All of these are deftly addressed in Miller’s sharply focused glimpse into the elongated history of second-chance dogs. Using vignettes for emphasis, the author cites fear, neglect and abuse in previous homes as the seeds for owner release and a target priority for shelter behaviorists.
Those problems originate from private homes to crowded puppy mills and hoarding scenarios, the latter of which place dozens of animals in a tiny one- or two-bedroom home filled with feces and a pungent odor scent.
The emotion surrounding pet adoption is high-stakes drama, the bulk of which is played out in the home. The key, however, is for the adopter to identify potential problem behaviors, and here is where Miller is at her best, outlining a 13-step, get-acquainted protocol to help you determine if a particular dog is right for you.
That assessment will help you evaluate the dog’s level of socialization and confidence; provide information of how the animal accepts routine touch handling; training and husbandry procedures; determine how easy – or difficult – it might be to interrupt the dog if he’s doing something inappropriate; how a dog responds when a human is near his cherished play toy or food; how a dog reacts to an approaching stranger.
Not all shelters have the luxury of a staff veterinarian on-site, but Miller emphasizes that some adoption candidates may be suffering from a pain-causing condition that will affect their behavior.
Some of us thrive on challenge and believe we can turn around the life of a beleaguered pound or rescue pooch. For those who do, Miller offers an eight-point reality check, two of which emphasize that love is not enough and be prepared for heartache.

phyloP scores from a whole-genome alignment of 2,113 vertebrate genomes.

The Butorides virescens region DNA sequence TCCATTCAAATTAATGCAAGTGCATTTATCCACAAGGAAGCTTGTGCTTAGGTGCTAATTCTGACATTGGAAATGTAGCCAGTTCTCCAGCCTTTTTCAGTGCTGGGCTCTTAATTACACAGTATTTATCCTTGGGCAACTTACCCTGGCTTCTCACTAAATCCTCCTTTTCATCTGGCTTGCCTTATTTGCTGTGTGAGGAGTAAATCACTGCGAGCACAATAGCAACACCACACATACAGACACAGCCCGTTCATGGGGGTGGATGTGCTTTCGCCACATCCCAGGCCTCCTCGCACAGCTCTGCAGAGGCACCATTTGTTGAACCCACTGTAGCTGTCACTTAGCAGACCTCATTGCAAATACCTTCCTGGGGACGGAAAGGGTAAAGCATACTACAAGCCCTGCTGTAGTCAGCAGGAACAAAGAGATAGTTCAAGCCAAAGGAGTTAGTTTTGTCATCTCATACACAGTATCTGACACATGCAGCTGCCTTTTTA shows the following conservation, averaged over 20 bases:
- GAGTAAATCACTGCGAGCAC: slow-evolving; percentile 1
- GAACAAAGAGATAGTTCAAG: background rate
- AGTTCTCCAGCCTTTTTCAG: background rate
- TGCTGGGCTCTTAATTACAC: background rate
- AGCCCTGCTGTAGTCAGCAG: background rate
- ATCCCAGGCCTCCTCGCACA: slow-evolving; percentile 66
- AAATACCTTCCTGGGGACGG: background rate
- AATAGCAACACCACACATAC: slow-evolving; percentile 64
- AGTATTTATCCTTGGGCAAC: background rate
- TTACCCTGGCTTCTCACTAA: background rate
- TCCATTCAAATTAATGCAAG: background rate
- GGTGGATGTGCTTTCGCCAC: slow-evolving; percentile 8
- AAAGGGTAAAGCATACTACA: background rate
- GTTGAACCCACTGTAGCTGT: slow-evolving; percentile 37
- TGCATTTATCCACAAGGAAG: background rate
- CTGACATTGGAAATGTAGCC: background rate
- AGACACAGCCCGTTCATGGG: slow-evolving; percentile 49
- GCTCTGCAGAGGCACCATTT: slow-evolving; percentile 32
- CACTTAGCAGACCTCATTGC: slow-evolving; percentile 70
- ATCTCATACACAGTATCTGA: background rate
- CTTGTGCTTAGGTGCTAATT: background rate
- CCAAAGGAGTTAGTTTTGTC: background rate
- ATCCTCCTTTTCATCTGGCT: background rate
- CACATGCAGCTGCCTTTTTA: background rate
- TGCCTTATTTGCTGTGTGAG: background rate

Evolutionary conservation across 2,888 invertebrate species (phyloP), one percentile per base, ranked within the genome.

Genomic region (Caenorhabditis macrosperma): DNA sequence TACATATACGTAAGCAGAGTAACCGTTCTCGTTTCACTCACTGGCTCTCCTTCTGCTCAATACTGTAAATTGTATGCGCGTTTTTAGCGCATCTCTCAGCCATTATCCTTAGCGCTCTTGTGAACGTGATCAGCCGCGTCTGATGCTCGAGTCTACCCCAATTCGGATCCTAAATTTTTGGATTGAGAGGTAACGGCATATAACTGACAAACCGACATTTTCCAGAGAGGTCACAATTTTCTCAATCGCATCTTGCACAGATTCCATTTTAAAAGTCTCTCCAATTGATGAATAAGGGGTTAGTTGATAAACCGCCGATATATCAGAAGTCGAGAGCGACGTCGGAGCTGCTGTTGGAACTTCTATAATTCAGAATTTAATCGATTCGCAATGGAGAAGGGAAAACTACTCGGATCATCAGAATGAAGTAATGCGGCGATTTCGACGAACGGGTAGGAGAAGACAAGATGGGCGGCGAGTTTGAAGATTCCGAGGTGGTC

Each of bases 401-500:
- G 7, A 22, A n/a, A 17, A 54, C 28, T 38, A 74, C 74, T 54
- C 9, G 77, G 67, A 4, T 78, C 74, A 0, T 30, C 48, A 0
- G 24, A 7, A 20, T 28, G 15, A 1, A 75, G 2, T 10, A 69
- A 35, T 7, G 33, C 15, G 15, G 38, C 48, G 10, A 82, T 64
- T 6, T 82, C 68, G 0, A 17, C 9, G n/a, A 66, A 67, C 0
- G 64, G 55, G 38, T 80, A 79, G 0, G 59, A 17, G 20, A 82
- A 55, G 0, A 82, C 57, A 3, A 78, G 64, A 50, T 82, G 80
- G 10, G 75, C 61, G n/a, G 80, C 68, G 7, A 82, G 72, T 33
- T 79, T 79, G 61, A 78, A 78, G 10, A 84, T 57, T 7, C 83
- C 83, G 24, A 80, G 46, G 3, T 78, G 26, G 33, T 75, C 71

One of the volume’s highlights comes when the author lists 10 of her favorite behavior myths, with an explanation as to why each should not be used as the justification for a training or behavior-modification technique.
Here’s an example: Myth 1, Puppies should not go to puppy classes/the mall/friends’ houses until they have had all their vaccinations at 16 weeks/6 months of age.
This falls “squarely at the top of the ‘dangerous myth’ category,” she argues. “Many neophobic dogs are in the Do-Over category, she emphasizes, “because their humans believed this. It’s generally perceived as creditable by new puppy owners because it’s offered by the pup’s veterinarian or some other canine professional.”
While it appears scientifically sound, she adds, puppies that aren’t properly socialized are at a much greater risk for developing behavior problems, including aggression, which may shorten their lives. She notes that the dog should receive its puppy shots and subsequent boosters, but the lack of socialization poses a greater challenge to its survival and entry into Do-Over status later.
Seasoned heavily with anecdotes, “Do-Over Dogs” is an evenly-paced, must-read for anyone considering a shelter or rescue dog. One minute it feels like a sobering reminder that good intentions aren’t always enough. The next, infused with insight and confidence, it supplies the tools for you to move forward, make a difference . . . and save a life in the process.
(Editor’s note: This book is scheduled to be published in July, but the release date was uncertain at the time this review was posted. Check www.dogwise.com for updated information. )